In a recent* post I drew attention to a fantastic graphic I’d discovered illustrating the idea that for “student engagement” to occur, two main things were needed: student motivation, and active learning.
Although the “active learning” bit remains fascinating to me (and the description found in Barkley’s 2010 text of the neuroscience underlying it absolutely filled the neuroscientist in me with delight for its accessibility! In fact, I think I might just
swipe quote her paragraph [on p.17] on how neurons work for my class next week…), what I’ve been finding more interesting right now is the ‘motivation’ bit. Not that motivation is required for engagement, although articulating that is great, and not how we might understand what a student’s personal motivation might be, although asking students about that is probably a good idea. What fascinates me right now is trying to figure out what we as instructors can do to enhance motivation in our students.
As I work my way through professional courses designed to help instructors learn to better ‘instruct’, I’ve been exposed to all sorts of activities that we can use to encourage ‘active learning’. I’ve noticed there’s often a sidenote accompanying these activities along the line of “…plus, it’s fun for students!”, which hints at motivation but doesn’t necessarily make it an explicit goal of instruction. When I talk with colleagues about ‘motivating’ students, I’ve noticed the conversation inevitably turns to manipulating grades, in terms of either ‘bonus marks’ or docking of marks. There seems to be a little niggle in the back of my brain that’s been suggesting that might not be as helpful as I’ve been thinking, and may even be counterproductive…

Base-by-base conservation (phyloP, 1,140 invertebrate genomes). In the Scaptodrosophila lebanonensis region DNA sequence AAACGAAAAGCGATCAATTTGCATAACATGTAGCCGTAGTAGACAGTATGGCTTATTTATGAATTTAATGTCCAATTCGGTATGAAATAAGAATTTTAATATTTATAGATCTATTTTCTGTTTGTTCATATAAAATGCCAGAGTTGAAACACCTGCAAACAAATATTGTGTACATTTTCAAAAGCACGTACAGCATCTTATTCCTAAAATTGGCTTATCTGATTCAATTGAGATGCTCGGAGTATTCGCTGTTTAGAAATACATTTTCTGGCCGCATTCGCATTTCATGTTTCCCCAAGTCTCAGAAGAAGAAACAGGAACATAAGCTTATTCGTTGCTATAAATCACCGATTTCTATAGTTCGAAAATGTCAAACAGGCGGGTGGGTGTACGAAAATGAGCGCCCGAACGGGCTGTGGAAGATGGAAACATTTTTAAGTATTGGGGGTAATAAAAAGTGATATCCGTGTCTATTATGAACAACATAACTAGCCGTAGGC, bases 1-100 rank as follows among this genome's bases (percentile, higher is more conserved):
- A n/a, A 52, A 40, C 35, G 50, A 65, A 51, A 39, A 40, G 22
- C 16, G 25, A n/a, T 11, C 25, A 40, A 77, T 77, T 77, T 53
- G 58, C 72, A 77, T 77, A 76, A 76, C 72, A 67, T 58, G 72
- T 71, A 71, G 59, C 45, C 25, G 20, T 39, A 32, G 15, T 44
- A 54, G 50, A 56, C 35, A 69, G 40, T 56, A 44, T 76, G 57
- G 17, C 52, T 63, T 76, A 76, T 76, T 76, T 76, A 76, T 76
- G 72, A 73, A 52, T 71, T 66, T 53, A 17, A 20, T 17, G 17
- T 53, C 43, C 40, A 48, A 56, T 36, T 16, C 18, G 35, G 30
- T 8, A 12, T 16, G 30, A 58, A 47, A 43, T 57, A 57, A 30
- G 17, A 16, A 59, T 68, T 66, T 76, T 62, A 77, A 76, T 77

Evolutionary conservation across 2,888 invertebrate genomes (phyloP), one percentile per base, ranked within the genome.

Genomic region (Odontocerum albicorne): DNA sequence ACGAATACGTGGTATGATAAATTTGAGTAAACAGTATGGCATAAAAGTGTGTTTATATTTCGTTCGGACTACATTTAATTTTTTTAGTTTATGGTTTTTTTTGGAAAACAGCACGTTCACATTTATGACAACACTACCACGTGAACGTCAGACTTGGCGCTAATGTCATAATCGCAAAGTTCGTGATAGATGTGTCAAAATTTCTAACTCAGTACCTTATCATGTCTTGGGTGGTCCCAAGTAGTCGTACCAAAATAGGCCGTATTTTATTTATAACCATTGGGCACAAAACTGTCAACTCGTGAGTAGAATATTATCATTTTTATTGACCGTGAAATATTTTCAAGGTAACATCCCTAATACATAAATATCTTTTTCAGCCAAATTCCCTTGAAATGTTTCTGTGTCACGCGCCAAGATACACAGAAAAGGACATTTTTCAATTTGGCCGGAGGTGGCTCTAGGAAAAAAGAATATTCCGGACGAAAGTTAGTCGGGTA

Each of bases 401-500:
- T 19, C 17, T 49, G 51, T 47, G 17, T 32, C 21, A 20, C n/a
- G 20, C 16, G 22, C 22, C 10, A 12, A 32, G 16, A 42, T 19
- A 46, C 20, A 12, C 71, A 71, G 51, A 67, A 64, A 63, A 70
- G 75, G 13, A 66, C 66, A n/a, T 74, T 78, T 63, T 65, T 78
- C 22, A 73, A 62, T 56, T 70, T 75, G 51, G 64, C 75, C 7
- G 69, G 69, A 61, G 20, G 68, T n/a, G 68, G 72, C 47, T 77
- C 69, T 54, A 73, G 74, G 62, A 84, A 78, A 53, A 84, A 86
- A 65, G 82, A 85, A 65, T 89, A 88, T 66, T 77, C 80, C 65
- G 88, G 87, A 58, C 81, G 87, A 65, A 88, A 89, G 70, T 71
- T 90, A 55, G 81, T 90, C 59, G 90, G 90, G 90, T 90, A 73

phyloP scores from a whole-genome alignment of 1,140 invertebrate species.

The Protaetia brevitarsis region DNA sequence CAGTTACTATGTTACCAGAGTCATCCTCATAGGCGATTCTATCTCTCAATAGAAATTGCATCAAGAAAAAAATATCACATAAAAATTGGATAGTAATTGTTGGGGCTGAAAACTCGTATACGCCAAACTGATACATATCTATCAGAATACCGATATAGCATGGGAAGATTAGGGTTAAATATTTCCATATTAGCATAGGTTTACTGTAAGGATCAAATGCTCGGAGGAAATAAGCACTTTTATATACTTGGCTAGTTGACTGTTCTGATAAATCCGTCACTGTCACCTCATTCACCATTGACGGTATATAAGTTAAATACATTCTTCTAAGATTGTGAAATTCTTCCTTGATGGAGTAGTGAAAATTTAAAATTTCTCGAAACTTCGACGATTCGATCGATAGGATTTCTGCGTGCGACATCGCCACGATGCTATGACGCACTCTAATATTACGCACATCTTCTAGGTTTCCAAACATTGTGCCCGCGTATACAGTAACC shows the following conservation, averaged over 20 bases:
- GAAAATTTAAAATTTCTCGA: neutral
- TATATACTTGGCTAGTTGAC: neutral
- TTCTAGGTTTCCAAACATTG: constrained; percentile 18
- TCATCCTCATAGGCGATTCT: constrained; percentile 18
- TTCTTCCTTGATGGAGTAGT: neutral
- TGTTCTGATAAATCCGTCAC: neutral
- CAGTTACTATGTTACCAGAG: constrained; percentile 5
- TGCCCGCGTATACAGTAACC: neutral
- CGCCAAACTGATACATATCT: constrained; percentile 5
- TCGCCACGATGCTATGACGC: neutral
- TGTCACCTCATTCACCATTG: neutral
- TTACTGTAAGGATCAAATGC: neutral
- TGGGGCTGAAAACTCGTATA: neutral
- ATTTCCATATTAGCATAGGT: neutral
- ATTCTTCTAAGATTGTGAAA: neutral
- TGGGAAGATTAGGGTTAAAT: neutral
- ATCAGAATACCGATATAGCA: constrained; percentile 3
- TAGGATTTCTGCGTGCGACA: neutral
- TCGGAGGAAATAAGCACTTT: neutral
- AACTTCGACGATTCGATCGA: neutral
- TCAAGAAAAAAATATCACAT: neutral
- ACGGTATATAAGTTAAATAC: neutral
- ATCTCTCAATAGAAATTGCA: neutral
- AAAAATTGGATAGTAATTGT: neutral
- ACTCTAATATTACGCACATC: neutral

Can we as instructors hope to influence what seems to be, as Barkley suggests, “an internal state” that “differs considerably from the external manipulation of rewards and punishment”. “Rewards” as in, for example, offering bonus marks? “Punishment” as in, for example, docking marks? I think we might have to look at this a bit differently, because it sounds like the good old standbys of using the promise and/or threat of grades to motivate students might not be accomplishing what we’d like.
Luckily for me, Barkley synthesizes a lovely framework to help instructors figure out how to enhance student motivation. The first piece to this framework is expressing an”expectancy × value model” of motivation. This model suggests that a person’s motivation to complete a task is a combination of their expectation of success in the task, how much value they place on the opportunity to do the task itself, and how much they value the rewards of successful task completion. Makes some sense intuitively – would you be willing to attempt a task that you knew you’d never succeed in, or attempt a task you knew you could succeed in but offered no joy in the attempt and no reward after completion? – but is also backed up by research (summarized in Brophy, 1987 and Cross, 2001).
The second piece addresses what instructors can do to influence student expectations and the value they place on tasks. Barkley has lovely explanations of things that influence both expectancy and value that I won’t repeat in full here, but wanted to mention a couple things that really stood out for me.